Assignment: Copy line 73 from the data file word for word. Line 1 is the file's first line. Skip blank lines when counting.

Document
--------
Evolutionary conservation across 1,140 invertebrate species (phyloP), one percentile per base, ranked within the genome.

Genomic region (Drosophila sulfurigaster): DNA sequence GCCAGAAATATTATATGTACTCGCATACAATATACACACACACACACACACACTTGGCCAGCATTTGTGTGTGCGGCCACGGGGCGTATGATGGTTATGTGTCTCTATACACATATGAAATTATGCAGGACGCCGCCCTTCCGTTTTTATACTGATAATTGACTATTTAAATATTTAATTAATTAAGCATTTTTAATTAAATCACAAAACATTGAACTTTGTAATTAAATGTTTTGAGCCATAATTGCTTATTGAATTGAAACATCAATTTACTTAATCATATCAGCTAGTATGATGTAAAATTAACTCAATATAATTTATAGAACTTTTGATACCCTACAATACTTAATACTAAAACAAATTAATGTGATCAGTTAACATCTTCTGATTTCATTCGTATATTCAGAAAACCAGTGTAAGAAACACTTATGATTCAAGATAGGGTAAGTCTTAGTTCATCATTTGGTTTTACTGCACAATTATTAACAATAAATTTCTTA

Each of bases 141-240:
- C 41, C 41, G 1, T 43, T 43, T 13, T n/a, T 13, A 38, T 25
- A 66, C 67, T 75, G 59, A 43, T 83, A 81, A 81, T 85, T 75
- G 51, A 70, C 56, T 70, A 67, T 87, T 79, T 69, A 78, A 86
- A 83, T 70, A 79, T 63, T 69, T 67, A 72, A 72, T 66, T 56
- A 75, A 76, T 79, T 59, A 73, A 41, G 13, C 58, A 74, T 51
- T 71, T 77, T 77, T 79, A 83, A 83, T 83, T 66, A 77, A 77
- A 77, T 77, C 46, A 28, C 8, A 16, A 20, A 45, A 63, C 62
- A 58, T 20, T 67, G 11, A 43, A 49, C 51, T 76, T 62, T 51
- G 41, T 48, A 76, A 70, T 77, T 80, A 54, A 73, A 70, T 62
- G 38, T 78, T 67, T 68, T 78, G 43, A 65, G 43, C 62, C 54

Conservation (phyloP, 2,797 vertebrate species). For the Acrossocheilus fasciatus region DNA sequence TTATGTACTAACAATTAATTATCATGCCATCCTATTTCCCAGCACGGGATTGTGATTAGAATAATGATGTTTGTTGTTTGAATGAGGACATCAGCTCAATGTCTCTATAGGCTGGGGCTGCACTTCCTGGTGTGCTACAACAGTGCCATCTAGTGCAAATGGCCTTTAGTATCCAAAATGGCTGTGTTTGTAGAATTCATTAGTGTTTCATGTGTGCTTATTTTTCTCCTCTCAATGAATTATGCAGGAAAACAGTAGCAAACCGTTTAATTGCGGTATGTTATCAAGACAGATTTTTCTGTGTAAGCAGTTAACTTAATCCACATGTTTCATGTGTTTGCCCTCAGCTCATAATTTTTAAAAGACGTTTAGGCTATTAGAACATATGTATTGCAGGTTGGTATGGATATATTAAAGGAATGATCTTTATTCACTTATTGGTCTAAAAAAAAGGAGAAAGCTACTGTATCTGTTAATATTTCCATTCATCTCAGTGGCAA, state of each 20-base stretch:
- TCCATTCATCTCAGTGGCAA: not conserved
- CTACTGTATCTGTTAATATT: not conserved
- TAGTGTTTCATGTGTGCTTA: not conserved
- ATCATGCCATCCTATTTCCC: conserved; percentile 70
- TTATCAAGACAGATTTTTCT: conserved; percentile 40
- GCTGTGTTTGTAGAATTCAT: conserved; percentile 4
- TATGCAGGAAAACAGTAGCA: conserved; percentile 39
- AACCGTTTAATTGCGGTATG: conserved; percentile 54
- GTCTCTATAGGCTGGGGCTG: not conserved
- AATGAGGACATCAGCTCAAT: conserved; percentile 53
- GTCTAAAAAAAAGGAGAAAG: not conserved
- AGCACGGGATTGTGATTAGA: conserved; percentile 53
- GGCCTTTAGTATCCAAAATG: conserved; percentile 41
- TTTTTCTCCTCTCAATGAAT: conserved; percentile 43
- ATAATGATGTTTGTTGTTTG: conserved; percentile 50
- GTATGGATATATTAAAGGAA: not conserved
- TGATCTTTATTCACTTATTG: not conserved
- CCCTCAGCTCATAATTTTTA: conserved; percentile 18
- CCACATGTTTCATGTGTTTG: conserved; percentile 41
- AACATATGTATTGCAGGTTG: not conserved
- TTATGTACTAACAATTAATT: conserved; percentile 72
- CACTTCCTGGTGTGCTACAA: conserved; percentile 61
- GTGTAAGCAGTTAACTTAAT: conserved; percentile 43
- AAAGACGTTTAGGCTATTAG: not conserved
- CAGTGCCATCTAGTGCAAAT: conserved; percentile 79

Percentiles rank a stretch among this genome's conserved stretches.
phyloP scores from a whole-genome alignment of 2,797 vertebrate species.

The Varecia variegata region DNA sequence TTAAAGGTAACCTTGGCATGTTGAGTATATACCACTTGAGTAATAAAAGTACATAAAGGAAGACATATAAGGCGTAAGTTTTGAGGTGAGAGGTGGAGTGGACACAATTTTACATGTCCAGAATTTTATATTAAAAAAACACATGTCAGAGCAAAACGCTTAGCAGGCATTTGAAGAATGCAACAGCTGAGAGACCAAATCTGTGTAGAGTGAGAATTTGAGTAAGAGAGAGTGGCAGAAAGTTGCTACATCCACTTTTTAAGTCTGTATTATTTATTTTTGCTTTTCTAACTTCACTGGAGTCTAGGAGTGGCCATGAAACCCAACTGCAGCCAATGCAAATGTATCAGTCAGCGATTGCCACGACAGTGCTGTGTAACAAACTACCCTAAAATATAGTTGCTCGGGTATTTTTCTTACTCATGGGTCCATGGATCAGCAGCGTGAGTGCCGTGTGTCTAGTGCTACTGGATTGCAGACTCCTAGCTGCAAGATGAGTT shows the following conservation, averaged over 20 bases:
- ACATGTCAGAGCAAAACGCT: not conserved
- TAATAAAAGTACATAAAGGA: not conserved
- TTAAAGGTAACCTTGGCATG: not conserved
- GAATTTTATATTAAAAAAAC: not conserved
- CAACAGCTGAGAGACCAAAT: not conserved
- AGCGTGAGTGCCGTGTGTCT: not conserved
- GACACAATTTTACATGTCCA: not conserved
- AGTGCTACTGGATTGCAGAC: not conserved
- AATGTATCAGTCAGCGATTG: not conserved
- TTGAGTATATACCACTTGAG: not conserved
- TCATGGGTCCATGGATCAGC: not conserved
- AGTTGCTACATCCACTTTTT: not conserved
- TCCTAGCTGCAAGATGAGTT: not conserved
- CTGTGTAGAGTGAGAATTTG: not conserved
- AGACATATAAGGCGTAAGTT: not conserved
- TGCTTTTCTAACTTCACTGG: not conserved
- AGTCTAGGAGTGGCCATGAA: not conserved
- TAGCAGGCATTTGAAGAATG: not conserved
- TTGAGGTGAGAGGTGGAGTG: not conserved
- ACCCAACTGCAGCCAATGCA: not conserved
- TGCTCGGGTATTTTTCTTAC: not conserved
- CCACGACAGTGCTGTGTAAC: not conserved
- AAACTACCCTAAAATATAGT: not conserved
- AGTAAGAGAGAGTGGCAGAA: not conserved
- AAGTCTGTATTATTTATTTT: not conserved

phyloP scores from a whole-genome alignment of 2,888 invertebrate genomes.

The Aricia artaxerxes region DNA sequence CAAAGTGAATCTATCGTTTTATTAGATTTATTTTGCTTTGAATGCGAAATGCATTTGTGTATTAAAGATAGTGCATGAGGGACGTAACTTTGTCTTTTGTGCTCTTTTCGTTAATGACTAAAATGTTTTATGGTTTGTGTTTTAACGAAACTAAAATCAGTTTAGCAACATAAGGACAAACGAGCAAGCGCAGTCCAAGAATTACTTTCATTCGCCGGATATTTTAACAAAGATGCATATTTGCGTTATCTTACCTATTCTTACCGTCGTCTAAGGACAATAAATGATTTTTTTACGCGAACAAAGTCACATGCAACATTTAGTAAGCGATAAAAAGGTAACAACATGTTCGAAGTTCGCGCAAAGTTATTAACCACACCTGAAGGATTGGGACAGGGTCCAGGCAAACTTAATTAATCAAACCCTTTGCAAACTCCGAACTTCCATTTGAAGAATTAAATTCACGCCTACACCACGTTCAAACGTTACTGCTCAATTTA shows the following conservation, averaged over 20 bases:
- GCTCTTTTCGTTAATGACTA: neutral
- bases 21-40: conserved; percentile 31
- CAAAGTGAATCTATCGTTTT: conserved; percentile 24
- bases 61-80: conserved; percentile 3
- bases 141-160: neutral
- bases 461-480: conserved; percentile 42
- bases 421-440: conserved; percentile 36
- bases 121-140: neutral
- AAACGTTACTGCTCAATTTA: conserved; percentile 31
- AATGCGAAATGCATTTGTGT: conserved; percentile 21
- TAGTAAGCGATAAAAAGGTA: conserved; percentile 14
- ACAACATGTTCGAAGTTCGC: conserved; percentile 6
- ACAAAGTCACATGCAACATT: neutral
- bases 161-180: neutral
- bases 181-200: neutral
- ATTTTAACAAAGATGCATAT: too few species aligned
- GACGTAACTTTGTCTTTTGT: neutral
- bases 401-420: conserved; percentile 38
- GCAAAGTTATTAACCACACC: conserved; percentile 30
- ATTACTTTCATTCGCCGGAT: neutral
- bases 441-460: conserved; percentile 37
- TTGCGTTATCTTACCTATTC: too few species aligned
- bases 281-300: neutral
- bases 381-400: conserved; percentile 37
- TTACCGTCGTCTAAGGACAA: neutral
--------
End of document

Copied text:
- bases 61-80: conserved; percentile 3